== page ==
And so what bet­ter place than the one that hosts per­haps the world’s best known art exhi­bi­tion, the Venice Bien­nale, to express cli­mate-change anx­i­ety in the form of pub­lic sculp­ture? “Venice is known for its gon­do­las, canals, and his­toric bridges,” writes Condé Nast Trav­el­er’s Sebas­t­ian Modak, “but vis­i­tors will now also be greet­ed by anoth­er, albeit tem­po­rary, reminder of the city’s inti­mate rela­tion­ship with water: a giant pair of hands reach­ing out of the Grand Canal and appear­ing to sup­port the walls of the his­toric Ca’ Sagre­do Hotel.” The piece is called Sup­port, and it’s cre­at­ed by Barcelona-based Ital­ian sculp­tor Loren­zo Quinn.

“I have three chil­dren, and I’m think­ing about their gen­er­a­tion and what world we’re going to pass on to them,” Quinn told Mash­able’s Maria Gal­luc­ci. “I’m wor­ried, I’m very wor­ried.” The hands of his 11-year-old son actu­al­ly pro­vid­ed the mod­el for the polyurethane-and-resin hands of Sup­port, weigh­ing 5,000 pounds each, that stand on 30-foot pil­lars at the bot­tom of the Grand Canal. Modak quotes one of Quin­n’s Insta­gram posts which describes the work as speak­ing to the peo­ple “in a clear, sim­ple and direct way through the inno­cent hands of a child and it evokes a pow­er­ful mes­sage, which is that unit­ed we can make a stand to curb the cli­mate change that affects us all.”

Those argu­ing in favor of more aggres­sive polit­i­cal mea­sures to coun­ter­act the effects of cli­mate change have gone to great lengths to point out what forms those effects have so far tak­en. But the fact that, apart from a stretch of hot sum­mers, few of those effects have yet man­i­fest­ed unde­ni­ably in most peo­ple’s lives has cer­tain­ly made their job hard­er. But nobody who vis­its Venice dur­ing the Bien­nale could fail to pause before Sup­port, a work whose visu­al dra­ma demands a reac­tion that tem­per­a­ture charts or data-filled stud­ies can’t hope to pro­voke by them­selves. And even apart from the issue at hand, as it were, Quin­n’s sculp­ture reminds us that art, even in as deeply his­tor­i­cal a set­ting as Venice, can also keep us think­ing about the future.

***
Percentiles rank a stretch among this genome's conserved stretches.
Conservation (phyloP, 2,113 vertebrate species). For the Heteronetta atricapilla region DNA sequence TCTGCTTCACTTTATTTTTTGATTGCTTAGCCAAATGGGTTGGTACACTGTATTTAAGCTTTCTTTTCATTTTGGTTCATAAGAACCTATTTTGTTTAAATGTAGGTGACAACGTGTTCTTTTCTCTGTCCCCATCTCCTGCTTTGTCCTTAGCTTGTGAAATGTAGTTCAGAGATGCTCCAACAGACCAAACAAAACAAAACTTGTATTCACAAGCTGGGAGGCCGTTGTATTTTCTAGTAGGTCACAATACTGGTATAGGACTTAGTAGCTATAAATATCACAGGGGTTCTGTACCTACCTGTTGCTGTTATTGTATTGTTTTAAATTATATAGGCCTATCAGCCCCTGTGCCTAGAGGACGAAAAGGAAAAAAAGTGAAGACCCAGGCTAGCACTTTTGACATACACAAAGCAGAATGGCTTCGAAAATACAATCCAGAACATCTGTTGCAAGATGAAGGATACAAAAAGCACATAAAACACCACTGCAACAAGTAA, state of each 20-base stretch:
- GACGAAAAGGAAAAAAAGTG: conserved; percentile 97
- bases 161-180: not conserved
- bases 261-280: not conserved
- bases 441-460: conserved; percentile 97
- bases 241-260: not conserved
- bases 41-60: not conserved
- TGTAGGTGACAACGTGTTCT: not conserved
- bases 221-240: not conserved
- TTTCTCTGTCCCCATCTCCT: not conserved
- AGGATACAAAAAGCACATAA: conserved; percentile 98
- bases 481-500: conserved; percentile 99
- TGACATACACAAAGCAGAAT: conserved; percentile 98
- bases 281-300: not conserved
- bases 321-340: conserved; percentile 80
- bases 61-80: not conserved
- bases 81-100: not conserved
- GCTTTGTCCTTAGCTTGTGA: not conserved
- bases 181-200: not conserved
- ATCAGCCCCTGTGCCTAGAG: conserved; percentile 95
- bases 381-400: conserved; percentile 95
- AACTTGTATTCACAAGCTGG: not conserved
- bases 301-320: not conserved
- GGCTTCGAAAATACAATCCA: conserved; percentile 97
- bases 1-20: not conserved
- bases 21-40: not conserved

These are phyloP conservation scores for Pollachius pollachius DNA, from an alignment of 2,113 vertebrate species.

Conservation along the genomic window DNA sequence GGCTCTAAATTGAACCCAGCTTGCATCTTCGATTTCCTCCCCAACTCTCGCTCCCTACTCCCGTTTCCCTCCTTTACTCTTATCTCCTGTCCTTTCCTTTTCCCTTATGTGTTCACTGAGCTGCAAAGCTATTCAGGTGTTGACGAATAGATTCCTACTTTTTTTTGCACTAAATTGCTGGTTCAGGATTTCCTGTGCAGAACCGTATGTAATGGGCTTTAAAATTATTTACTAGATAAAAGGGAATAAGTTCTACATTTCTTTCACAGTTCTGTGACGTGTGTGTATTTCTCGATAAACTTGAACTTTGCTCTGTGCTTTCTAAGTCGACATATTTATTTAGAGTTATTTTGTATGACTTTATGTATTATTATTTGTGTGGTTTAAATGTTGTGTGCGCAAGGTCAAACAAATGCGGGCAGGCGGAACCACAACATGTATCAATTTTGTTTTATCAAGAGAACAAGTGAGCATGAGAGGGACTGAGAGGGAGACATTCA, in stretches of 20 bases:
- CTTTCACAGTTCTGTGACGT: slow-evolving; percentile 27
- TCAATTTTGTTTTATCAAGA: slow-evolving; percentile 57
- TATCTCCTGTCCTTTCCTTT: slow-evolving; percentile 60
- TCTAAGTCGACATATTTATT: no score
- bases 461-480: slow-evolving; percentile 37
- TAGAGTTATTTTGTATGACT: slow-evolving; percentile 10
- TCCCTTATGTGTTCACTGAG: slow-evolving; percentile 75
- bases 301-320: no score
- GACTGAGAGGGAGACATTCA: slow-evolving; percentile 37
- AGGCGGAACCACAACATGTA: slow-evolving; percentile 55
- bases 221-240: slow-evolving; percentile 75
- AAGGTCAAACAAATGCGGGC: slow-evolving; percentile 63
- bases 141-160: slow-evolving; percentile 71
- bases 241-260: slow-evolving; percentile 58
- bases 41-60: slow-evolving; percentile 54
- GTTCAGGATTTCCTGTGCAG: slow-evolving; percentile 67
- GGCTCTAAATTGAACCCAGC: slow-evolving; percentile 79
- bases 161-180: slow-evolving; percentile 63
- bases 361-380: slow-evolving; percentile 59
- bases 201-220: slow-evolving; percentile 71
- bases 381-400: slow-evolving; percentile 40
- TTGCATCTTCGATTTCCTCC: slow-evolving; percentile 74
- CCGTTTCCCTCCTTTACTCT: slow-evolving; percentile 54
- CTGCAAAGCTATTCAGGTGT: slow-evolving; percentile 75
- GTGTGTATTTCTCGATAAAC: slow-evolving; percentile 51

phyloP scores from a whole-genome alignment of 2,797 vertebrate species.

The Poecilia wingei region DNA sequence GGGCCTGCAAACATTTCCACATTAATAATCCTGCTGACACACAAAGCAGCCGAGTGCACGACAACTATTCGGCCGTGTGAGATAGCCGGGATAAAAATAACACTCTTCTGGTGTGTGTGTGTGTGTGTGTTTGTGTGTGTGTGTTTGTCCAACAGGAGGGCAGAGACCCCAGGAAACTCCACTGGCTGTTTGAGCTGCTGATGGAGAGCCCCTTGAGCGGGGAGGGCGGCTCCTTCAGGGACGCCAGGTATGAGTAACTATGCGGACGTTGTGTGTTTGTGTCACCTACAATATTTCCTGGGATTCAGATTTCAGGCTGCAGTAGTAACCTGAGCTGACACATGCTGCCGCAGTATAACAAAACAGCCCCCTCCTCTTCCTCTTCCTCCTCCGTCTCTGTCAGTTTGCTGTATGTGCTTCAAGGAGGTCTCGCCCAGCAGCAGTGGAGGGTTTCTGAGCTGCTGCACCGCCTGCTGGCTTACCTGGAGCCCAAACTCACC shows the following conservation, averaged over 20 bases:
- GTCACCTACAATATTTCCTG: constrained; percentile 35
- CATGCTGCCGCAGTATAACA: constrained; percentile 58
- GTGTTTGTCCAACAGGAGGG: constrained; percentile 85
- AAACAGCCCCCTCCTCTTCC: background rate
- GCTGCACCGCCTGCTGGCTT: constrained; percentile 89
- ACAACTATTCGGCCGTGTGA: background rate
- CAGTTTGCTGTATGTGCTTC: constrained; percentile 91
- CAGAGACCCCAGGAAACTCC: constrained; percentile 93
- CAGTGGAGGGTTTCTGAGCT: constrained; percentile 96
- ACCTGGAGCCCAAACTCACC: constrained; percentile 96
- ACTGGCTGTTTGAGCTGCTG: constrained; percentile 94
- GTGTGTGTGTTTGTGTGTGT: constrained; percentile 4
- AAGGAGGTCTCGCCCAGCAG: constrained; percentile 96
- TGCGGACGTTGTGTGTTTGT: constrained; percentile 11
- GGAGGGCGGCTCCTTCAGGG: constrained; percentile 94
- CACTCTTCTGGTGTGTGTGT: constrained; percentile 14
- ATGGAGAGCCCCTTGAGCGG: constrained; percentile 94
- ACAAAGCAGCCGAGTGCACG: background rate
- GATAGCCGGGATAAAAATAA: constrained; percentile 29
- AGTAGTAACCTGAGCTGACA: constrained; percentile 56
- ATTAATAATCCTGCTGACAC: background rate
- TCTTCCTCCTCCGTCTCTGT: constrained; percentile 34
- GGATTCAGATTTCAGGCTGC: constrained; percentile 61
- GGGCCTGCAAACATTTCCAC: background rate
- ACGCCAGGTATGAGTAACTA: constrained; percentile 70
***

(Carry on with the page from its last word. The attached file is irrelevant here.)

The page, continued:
via Colos­sal

Relat­ed Con­tent:

Glob­al Warm­ing: A Free Course from UChica­go Explains Cli­mate Change

132 Years of Glob­al Warm­ing Visu­al­ized in 26 Dra­mat­i­cal­ly Ani­mat­ed Sec­onds

Music for a String Quar­tet Made from Glob­al Warm­ing Data: Hear “Plan­e­tary Bands, Warm­ing World”

A Song of Our Warm­ing Plan­et: Cel­list Turns 130 Years of Cli­mate Change Data into Music

How Cli­mate Change Is Threat­en­ing Your Dai­ly Cup of Cof­fee

Frank Capra’s Sci­ence Film The Unchained God­dess Warns of Cli­mate Change in 1958

Watch Episode 1 of Years of Liv­ing Dan­ger­ous­ly, The New Show­time Series on Cli­mate Change

Based in Seoul, Col­in Mar­shall writes and broad­casts on cities and cul­ture. He’s at work on a book about Los Ange­les, A Los Ange­les Primer, the video series The City in Cin­e­ma, the crowd­fund­ed jour­nal­ism project Where Is the City of the Future?, and the Los Ange­les Review of Books’ Korea Blog. Fol­low him on Twit­ter at @colinmarshall or on Face­book.

Helen Keller Writes a Letter to Nazi Students Before They Burn Her Book: “History Has Taught You Nothing If You Think You Can Kill Ideas” (1933)

Helen Keller achieved noto­ri­ety not only as an indi­vid­ual suc­cess sto­ry, but also as a pro­lif­ic essay­ist, activist, and fierce advo­cate for poor and mar­gin­al­ized peo­ple. She “was a life­long rad­i­cal,” writes Peter Dreier at Yes! mag­a­zine, whose “inves­ti­ga­tion into the caus­es of blind­ness” even­tu­al­ly led her to “embrace social­ism, fem­i­nism, and paci­fism.” Keller sup­port­ed the NAACP and ACLU, and protest­ed strong­ly against patron­iz­ing calls for her to “con­fine my activ­i­ties to social ser­vice and the blind.” Her crit­ics, she wrote, mis­char­ac­ter­ized her ideas as “a Utopi­an dream, and one who seri­ous­ly con­tem­plates its real­iza­tion indeed must be deaf, dumb, and blind.”

Twen­ty years lat­er she found a dif­fer­ent set of read­ers treat­ing her ideas with con­tempt. This time, how­ev­er, the crit­ics were in Nazi Ger­many, and instead of sim­ply dis­agree­ing with her, they added her col­lec­tion of essays, How I Became a Social­ist, to a list of “degen­er­ate” books to be burned on May 10, 1933. Such was the date cho­sen by Hitler for “a nation­wide ‘Action Against the Un-Ger­man Spir­it,’” writes Rafael Med­off, to take place at Ger­man Universities—“a series of pub­lic burn­ings of the banned books” that “dif­fered from the Nazis’ per­spec­tive on polit­i­cal, social, or cul­tur­al mat­ters, as well as all books by Jew­ish authors.”

Books burned includ­ed works by Ein­stein and Freud, H.G. Wells, Hem­ing­way, and Jack Lon­don, Stu­dents hauled books out of the libraries as part of the spec­ta­cle. “The largest of the 34 book-burn­ing ral­lies, held in Berlin,” Med­off notes, “was attend­ed by an esti­mat­ed 40,000 peo­ple.”